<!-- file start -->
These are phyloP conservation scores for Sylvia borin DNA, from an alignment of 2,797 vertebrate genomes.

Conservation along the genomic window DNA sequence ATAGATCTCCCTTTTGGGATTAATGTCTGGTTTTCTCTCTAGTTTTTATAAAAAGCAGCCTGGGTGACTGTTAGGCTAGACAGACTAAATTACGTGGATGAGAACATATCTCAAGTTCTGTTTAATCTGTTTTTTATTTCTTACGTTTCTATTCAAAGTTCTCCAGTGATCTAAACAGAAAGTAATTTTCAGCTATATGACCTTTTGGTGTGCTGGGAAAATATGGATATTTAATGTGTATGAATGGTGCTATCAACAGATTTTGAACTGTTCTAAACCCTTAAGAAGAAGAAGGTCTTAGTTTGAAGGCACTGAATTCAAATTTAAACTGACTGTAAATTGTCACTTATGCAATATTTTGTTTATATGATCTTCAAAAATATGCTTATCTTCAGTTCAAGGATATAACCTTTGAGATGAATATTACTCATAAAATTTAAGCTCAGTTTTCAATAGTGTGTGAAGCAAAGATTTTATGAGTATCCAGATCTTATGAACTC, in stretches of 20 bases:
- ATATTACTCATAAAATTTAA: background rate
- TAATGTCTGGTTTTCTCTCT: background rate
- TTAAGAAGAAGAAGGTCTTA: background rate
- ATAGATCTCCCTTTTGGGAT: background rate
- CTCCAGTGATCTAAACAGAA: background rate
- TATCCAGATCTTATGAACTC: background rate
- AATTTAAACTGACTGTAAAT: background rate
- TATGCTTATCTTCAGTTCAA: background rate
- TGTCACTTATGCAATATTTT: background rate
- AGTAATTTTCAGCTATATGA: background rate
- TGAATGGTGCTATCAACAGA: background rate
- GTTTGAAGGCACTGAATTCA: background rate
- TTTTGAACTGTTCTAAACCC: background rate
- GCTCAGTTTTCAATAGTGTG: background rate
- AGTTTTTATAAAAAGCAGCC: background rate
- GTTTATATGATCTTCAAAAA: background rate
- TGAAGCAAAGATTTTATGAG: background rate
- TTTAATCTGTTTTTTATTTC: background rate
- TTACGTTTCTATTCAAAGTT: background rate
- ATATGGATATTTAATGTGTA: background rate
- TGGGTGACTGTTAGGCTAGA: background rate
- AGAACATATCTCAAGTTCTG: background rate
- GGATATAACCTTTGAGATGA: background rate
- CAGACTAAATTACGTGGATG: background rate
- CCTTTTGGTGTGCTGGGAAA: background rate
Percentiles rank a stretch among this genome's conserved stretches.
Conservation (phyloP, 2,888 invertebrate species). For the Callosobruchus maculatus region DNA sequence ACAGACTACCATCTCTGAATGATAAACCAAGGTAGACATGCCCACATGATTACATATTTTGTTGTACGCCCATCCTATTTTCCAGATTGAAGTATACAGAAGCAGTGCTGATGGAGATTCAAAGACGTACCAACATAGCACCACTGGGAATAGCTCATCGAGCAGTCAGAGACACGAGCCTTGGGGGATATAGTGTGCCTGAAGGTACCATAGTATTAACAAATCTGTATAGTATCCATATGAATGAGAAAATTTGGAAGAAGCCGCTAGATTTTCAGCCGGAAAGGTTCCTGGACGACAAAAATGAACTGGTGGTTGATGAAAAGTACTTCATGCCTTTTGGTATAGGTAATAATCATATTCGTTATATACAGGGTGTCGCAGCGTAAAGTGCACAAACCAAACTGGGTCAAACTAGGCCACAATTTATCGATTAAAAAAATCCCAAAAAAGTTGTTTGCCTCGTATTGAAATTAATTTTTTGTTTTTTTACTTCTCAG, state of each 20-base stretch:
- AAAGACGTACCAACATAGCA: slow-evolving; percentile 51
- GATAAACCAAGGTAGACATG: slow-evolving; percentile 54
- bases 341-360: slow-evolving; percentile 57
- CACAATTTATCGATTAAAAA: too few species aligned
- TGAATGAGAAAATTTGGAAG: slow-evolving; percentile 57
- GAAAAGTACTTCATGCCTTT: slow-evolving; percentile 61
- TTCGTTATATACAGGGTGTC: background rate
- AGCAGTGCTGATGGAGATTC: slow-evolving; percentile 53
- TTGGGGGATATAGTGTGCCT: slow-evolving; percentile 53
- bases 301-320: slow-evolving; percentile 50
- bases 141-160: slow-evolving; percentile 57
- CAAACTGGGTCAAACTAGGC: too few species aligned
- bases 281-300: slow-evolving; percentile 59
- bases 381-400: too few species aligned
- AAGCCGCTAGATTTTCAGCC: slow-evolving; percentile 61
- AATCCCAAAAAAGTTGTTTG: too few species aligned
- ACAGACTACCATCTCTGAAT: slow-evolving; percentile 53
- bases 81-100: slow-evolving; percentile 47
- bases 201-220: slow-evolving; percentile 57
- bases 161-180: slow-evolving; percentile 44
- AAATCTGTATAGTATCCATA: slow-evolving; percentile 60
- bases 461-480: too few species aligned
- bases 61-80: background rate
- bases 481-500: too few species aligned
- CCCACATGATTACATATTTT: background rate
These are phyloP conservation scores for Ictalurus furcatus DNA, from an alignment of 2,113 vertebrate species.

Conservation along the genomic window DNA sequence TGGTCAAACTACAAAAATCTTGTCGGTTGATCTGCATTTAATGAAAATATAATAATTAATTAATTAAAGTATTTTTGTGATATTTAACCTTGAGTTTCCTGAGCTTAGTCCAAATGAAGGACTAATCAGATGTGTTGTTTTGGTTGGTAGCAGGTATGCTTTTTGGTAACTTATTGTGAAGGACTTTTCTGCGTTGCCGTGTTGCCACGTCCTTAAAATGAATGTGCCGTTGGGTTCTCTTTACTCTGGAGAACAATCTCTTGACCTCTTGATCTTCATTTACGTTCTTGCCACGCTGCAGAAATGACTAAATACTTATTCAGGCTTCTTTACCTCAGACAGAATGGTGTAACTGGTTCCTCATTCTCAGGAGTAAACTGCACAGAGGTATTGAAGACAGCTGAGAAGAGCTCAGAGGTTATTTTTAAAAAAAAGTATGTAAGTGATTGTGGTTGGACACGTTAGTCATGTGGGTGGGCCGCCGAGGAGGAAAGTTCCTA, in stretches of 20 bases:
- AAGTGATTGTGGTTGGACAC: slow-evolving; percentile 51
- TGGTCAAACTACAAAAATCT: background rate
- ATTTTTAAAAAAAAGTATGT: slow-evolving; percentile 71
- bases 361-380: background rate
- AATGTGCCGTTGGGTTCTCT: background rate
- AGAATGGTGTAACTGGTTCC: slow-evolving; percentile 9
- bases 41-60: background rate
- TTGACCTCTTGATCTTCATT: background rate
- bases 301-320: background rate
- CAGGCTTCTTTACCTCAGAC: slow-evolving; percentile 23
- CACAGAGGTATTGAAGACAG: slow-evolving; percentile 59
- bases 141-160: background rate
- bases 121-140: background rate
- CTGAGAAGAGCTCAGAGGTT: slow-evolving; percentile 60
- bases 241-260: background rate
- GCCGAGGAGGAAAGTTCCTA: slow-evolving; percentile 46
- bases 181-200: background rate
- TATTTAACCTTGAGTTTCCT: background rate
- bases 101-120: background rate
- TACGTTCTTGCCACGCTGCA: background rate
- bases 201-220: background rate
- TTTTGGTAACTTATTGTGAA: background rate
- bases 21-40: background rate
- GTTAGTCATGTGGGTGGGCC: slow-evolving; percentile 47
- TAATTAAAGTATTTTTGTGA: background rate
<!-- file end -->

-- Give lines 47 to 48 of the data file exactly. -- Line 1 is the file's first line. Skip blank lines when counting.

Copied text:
- bases 81-100: slow-evolving; percentile 47
- bases 201-220: slow-evolving; percentile 57